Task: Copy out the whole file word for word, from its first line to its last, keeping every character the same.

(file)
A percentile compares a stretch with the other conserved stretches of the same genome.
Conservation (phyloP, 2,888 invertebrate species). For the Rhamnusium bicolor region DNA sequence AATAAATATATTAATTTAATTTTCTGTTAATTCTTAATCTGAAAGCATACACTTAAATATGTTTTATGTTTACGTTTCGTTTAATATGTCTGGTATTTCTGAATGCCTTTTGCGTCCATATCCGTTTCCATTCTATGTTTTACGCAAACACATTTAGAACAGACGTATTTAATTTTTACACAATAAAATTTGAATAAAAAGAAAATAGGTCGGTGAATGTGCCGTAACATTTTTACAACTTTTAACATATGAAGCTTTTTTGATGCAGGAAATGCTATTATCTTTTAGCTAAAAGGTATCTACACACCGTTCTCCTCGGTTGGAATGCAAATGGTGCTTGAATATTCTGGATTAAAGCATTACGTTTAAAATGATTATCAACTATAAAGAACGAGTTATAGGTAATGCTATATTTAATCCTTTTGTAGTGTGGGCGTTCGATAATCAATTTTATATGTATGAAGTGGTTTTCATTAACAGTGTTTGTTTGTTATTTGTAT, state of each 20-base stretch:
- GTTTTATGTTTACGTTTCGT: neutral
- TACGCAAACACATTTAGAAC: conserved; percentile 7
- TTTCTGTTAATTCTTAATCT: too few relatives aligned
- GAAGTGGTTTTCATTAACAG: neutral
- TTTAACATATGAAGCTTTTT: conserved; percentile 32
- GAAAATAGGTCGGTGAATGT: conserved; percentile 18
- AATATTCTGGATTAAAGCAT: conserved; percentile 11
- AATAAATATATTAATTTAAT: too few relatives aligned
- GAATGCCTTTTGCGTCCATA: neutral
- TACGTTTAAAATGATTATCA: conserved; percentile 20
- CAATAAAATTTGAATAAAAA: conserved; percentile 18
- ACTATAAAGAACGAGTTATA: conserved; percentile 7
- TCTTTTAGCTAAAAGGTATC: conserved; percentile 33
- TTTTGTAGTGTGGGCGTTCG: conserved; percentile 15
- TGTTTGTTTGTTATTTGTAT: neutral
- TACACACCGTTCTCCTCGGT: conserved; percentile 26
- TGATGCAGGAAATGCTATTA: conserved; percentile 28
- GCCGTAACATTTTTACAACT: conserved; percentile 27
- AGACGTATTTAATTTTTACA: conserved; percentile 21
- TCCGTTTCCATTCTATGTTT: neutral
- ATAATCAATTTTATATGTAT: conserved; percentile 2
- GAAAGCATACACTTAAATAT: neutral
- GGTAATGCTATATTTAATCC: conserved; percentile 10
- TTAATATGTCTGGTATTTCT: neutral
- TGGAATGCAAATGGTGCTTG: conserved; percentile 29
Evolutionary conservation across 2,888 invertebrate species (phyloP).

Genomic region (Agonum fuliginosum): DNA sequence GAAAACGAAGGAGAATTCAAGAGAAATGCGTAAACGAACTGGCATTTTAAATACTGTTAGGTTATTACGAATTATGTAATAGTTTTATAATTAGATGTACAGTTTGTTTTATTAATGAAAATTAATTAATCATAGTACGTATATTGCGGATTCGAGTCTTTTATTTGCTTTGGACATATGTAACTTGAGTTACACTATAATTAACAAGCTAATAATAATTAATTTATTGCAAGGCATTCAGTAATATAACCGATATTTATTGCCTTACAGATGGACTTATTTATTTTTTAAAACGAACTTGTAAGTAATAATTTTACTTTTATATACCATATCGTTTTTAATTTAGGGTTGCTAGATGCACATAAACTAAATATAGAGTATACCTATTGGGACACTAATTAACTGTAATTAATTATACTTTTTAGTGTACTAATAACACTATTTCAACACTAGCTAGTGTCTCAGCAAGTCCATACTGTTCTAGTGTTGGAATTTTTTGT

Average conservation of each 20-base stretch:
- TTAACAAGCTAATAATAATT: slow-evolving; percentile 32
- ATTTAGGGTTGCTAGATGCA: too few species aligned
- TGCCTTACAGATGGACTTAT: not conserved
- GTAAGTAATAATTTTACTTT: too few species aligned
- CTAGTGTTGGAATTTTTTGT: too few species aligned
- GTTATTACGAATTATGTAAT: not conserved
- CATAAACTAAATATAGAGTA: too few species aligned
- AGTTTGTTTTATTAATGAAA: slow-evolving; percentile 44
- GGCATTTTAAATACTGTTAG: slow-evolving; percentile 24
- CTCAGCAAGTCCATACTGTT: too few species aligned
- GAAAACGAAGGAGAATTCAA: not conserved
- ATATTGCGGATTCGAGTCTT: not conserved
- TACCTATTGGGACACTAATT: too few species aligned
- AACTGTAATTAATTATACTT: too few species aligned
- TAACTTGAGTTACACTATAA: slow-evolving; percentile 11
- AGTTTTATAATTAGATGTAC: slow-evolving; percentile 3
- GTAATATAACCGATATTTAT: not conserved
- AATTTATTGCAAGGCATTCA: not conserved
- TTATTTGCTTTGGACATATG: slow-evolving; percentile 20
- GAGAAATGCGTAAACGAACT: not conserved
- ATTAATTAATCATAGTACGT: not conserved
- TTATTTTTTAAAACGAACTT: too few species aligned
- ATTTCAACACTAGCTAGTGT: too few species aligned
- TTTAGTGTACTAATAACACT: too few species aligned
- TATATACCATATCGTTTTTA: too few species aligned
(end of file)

A percentile compares a stretch with the other conserved stretches of the same genome.
Conservation (phyloP, 2,888 invertebrate species). For the Rhamnusium bicolor region DNA sequence AATAAATATATTAATTTAATTTTCTGTTAATTCTTAATCTGAAAGCATACACTTAAATATGTTTTATGTTTACGTTTCGTTTAATATGTCTGGTATTTCTGAATGCCTTTTGCGTCCATATCCGTTTCCATTCTATGTTTTACGCAAACACATTTAGAACAGACGTATTTAATTTTTACACAATAAAATTTGAATAAAAAGAAAATAGGTCGGTGAATGTGCCGTAACATTTTTACAACTTTTAACATATGAAGCTTTTTTGATGCAGGAAATGCTATTATCTTTTAGCTAAAAGGTATCTACACACCGTTCTCCTCGGTTGGAATGCAAATGGTGCTTGAATATTCTGGATTAAAGCATTACGTTTAAAATGATTATCAACTATAAAGAACGAGTTATAGGTAATGCTATATTTAATCCTTTTGTAGTGTGGGCGTTCGATAATCAATTTTATATGTATGAAGTGGTTTTCATTAACAGTGTTTGTTTGTTATTTGTAT, state of each 20-base stretch:
- GTTTTATGTTTACGTTTCGT: neutral
- TACGCAAACACATTTAGAAC: conserved; percentile 7
- TTTCTGTTAATTCTTAATCT: too few relatives aligned
- GAAGTGGTTTTCATTAACAG: neutral
- TTTAACATATGAAGCTTTTT: conserved; percentile 32
- GAAAATAGGTCGGTGAATGT: conserved; percentile 18
- AATATTCTGGATTAAAGCAT: conserved; percentile 11
- AATAAATATATTAATTTAAT: too few relatives aligned
- GAATGCCTTTTGCGTCCATA: neutral
- TACGTTTAAAATGATTATCA: conserved; percentile 20
- CAATAAAATTTGAATAAAAA: conserved; percentile 18
- ACTATAAAGAACGAGTTATA: conserved; percentile 7
- TCTTTTAGCTAAAAGGTATC: conserved; percentile 33
- TTTTGTAGTGTGGGCGTTCG: conserved; percentile 15
- TGTTTGTTTGTTATTTGTAT: neutral
- TACACACCGTTCTCCTCGGT: conserved; percentile 26
- TGATGCAGGAAATGCTATTA: conserved; percentile 28
- GCCGTAACATTTTTACAACT: conserved; percentile 27
- AGACGTATTTAATTTTTACA: conserved; percentile 21
- TCCGTTTCCATTCTATGTTT: neutral
- ATAATCAATTTTATATGTAT: conserved; percentile 2
- GAAAGCATACACTTAAATAT: neutral
- GGTAATGCTATATTTAATCC: conserved; percentile 10
- TTAATATGTCTGGTATTTCT: neutral
- TGGAATGCAAATGGTGCTTG: conserved; percentile 29
Evolutionary conservation across 2,888 invertebrate species (phyloP).

Genomic region (Agonum fuliginosum): DNA sequence GAAAACGAAGGAGAATTCAAGAGAAATGCGTAAACGAACTGGCATTTTAAATACTGTTAGGTTATTACGAATTATGTAATAGTTTTATAATTAGATGTACAGTTTGTTTTATTAATGAAAATTAATTAATCATAGTACGTATATTGCGGATTCGAGTCTTTTATTTGCTTTGGACATATGTAACTTGAGTTACACTATAATTAACAAGCTAATAATAATTAATTTATTGCAAGGCATTCAGTAATATAACCGATATTTATTGCCTTACAGATGGACTTATTTATTTTTTAAAACGAACTTGTAAGTAATAATTTTACTTTTATATACCATATCGTTTTTAATTTAGGGTTGCTAGATGCACATAAACTAAATATAGAGTATACCTATTGGGACACTAATTAACTGTAATTAATTATACTTTTTAGTGTACTAATAACACTATTTCAACACTAGCTAGTGTCTCAGCAAGTCCATACTGTTCTAGTGTTGGAATTTTTTGT

Average conservation of each 20-base stretch:
- TTAACAAGCTAATAATAATT: slow-evolving; percentile 32
- ATTTAGGGTTGCTAGATGCA: too few species aligned
- TGCCTTACAGATGGACTTAT: not conserved
- GTAAGTAATAATTTTACTTT: too few species aligned
- CTAGTGTTGGAATTTTTTGT: too few species aligned
- GTTATTACGAATTATGTAAT: not conserved
- CATAAACTAAATATAGAGTA: too few species aligned
- AGTTTGTTTTATTAATGAAA: slow-evolving; percentile 44
- GGCATTTTAAATACTGTTAG: slow-evolving; percentile 24
- CTCAGCAAGTCCATACTGTT: too few species aligned
- GAAAACGAAGGAGAATTCAA: not conserved
- ATATTGCGGATTCGAGTCTT: not conserved
- TACCTATTGGGACACTAATT: too few species aligned
- AACTGTAATTAATTATACTT: too few species aligned
- TAACTTGAGTTACACTATAA: slow-evolving; percentile 11
- AGTTTTATAATTAGATGTAC: slow-evolving; percentile 3
- GTAATATAACCGATATTTAT: not conserved
- AATTTATTGCAAGGCATTCA: not conserved
- TTATTTGCTTTGGACATATG: slow-evolving; percentile 20
- GAGAAATGCGTAAACGAACT: not conserved
- ATTAATTAATCATAGTACGT: not conserved
- TTATTTTTTAAAACGAACTT: too few species aligned
- ATTTCAACACTAGCTAGTGT: too few species aligned
- TTTAGTGTACTAATAACACT: too few species aligned
- TATATACCATATCGTTTTTA: too few species aligned